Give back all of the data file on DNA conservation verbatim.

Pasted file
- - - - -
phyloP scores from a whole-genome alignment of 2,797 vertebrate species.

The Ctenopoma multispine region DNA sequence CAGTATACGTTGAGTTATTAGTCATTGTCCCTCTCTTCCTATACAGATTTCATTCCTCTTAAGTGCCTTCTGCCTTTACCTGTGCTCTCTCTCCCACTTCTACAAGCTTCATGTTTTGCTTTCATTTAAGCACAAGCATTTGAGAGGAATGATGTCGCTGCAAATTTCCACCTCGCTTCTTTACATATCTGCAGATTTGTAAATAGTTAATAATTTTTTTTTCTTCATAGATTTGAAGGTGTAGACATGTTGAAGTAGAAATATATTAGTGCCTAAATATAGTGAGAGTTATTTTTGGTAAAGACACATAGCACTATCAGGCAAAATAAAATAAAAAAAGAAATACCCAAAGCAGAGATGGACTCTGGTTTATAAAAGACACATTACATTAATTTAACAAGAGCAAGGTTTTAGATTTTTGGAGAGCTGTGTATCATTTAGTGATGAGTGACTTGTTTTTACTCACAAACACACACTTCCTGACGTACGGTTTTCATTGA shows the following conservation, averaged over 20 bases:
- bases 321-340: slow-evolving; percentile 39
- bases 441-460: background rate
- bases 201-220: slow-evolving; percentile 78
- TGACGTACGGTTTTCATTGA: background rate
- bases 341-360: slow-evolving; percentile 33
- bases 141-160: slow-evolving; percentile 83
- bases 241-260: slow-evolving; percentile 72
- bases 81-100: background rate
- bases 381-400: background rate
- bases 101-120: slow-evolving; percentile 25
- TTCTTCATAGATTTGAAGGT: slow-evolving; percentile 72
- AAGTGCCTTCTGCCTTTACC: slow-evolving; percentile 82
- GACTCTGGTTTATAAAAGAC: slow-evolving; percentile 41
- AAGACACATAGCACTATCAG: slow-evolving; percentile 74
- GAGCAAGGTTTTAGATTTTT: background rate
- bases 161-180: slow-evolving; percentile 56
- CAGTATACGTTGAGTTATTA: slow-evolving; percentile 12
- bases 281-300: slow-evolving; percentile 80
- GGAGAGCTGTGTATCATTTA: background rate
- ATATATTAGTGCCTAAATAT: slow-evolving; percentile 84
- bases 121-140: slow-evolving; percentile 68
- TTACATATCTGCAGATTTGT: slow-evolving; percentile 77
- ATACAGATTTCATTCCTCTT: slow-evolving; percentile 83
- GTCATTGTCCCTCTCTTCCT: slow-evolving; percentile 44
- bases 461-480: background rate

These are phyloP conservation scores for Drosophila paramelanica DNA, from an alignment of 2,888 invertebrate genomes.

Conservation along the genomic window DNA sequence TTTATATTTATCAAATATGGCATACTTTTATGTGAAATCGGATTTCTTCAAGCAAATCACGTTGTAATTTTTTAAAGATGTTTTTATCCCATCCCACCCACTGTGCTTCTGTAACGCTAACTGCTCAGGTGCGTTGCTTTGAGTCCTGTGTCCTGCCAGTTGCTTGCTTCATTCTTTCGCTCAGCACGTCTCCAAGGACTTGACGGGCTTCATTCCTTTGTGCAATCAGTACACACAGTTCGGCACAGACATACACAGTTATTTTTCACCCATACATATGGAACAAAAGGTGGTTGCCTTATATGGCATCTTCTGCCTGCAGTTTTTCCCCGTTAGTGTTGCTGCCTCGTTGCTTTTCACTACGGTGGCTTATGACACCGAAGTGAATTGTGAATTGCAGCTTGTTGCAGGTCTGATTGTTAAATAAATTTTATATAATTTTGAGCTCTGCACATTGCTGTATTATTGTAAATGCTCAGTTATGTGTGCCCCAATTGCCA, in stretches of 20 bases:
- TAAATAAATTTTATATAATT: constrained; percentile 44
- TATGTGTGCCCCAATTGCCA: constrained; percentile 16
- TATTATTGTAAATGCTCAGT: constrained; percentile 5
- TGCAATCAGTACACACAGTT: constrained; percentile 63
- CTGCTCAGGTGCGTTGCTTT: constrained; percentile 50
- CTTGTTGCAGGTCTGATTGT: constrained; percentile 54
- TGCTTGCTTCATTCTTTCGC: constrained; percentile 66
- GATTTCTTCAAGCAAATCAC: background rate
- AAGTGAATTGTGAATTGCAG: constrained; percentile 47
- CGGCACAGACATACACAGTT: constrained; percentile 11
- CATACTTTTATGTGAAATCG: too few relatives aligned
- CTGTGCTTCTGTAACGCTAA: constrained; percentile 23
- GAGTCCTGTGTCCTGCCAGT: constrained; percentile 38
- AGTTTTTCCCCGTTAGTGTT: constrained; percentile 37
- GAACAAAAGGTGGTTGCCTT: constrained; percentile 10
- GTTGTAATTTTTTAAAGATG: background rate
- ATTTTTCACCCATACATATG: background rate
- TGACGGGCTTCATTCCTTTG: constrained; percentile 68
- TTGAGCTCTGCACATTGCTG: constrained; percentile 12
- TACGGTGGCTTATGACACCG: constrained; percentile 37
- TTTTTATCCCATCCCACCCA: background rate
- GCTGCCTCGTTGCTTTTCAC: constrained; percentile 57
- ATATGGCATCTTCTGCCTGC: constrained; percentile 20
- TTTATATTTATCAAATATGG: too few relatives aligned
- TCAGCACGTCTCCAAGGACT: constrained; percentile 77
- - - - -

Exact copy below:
phyloP scores from a whole-genome alignment of 2,797 vertebrate species.

The Ctenopoma multispine region DNA sequence CAGTATACGTTGAGTTATTAGTCATTGTCCCTCTCTTCCTATACAGATTTCATTCCTCTTAAGTGCCTTCTGCCTTTACCTGTGCTCTCTCTCCCACTTCTACAAGCTTCATGTTTTGCTTTCATTTAAGCACAAGCATTTGAGAGGAATGATGTCGCTGCAAATTTCCACCTCGCTTCTTTACATATCTGCAGATTTGTAAATAGTTAATAATTTTTTTTTCTTCATAGATTTGAAGGTGTAGACATGTTGAAGTAGAAATATATTAGTGCCTAAATATAGTGAGAGTTATTTTTGGTAAAGACACATAGCACTATCAGGCAAAATAAAATAAAAAAAGAAATACCCAAAGCAGAGATGGACTCTGGTTTATAAAAGACACATTACATTAATTTAACAAGAGCAAGGTTTTAGATTTTTGGAGAGCTGTGTATCATTTAGTGATGAGTGACTTGTTTTTACTCACAAACACACACTTCCTGACGTACGGTTTTCATTGA shows the following conservation, averaged over 20 bases:
- bases 321-340: slow-evolving; percentile 39
- bases 441-460: background rate
- bases 201-220: slow-evolving; percentile 78
- TGACGTACGGTTTTCATTGA: background rate
- bases 341-360: slow-evolving; percentile 33
- bases 141-160: slow-evolving; percentile 83
- bases 241-260: slow-evolving; percentile 72
- bases 81-100: background rate
- bases 381-400: background rate
- bases 101-120: slow-evolving; percentile 25
- TTCTTCATAGATTTGAAGGT: slow-evolving; percentile 72
- AAGTGCCTTCTGCCTTTACC: slow-evolving; percentile 82
- GACTCTGGTTTATAAAAGAC: slow-evolving; percentile 41
- AAGACACATAGCACTATCAG: slow-evolving; percentile 74
- GAGCAAGGTTTTAGATTTTT: background rate
- bases 161-180: slow-evolving; percentile 56
- CAGTATACGTTGAGTTATTA: slow-evolving; percentile 12
- bases 281-300: slow-evolving; percentile 80
- GGAGAGCTGTGTATCATTTA: background rate
- ATATATTAGTGCCTAAATAT: slow-evolving; percentile 84
- bases 121-140: slow-evolving; percentile 68
- TTACATATCTGCAGATTTGT: slow-evolving; percentile 77
- ATACAGATTTCATTCCTCTT: slow-evolving; percentile 83
- GTCATTGTCCCTCTCTTCCT: slow-evolving; percentile 44
- bases 461-480: background rate

These are phyloP conservation scores for Drosophila paramelanica DNA, from an alignment of 2,888 invertebrate genomes.

Conservation along the genomic window DNA sequence TTTATATTTATCAAATATGGCATACTTTTATGTGAAATCGGATTTCTTCAAGCAAATCACGTTGTAATTTTTTAAAGATGTTTTTATCCCATCCCACCCACTGTGCTTCTGTAACGCTAACTGCTCAGGTGCGTTGCTTTGAGTCCTGTGTCCTGCCAGTTGCTTGCTTCATTCTTTCGCTCAGCACGTCTCCAAGGACTTGACGGGCTTCATTCCTTTGTGCAATCAGTACACACAGTTCGGCACAGACATACACAGTTATTTTTCACCCATACATATGGAACAAAAGGTGGTTGCCTTATATGGCATCTTCTGCCTGCAGTTTTTCCCCGTTAGTGTTGCTGCCTCGTTGCTTTTCACTACGGTGGCTTATGACACCGAAGTGAATTGTGAATTGCAGCTTGTTGCAGGTCTGATTGTTAAATAAATTTTATATAATTTTGAGCTCTGCACATTGCTGTATTATTGTAAATGCTCAGTTATGTGTGCCCCAATTGCCA, in stretches of 20 bases:
- TAAATAAATTTTATATAATT: constrained; percentile 44
- TATGTGTGCCCCAATTGCCA: constrained; percentile 16
- TATTATTGTAAATGCTCAGT: constrained; percentile 5
- TGCAATCAGTACACACAGTT: constrained; percentile 63
- CTGCTCAGGTGCGTTGCTTT: constrained; percentile 50
- CTTGTTGCAGGTCTGATTGT: constrained; percentile 54
- TGCTTGCTTCATTCTTTCGC: constrained; percentile 66
- GATTTCTTCAAGCAAATCAC: background rate
- AAGTGAATTGTGAATTGCAG: constrained; percentile 47
- CGGCACAGACATACACAGTT: constrained; percentile 11
- CATACTTTTATGTGAAATCG: too few relatives aligned
- CTGTGCTTCTGTAACGCTAA: constrained; percentile 23
- GAGTCCTGTGTCCTGCCAGT: constrained; percentile 38
- AGTTTTTCCCCGTTAGTGTT: constrained; percentile 37
- GAACAAAAGGTGGTTGCCTT: constrained; percentile 10
- GTTGTAATTTTTTAAAGATG: background rate
- ATTTTTCACCCATACATATG: background rate
- TGACGGGCTTCATTCCTTTG: constrained; percentile 68
- TTGAGCTCTGCACATTGCTG: constrained; percentile 12
- TACGGTGGCTTATGACACCG: constrained; percentile 37
- TTTTTATCCCATCCCACCCA: background rate
- GCTGCCTCGTTGCTTTTCAC: constrained; percentile 57
- ATATGGCATCTTCTGCCTGC: constrained; percentile 20
- TTTATATTTATCAAATATGG: too few relatives aligned
- TCAGCACGTCTCCAAGGACT: constrained; percentile 77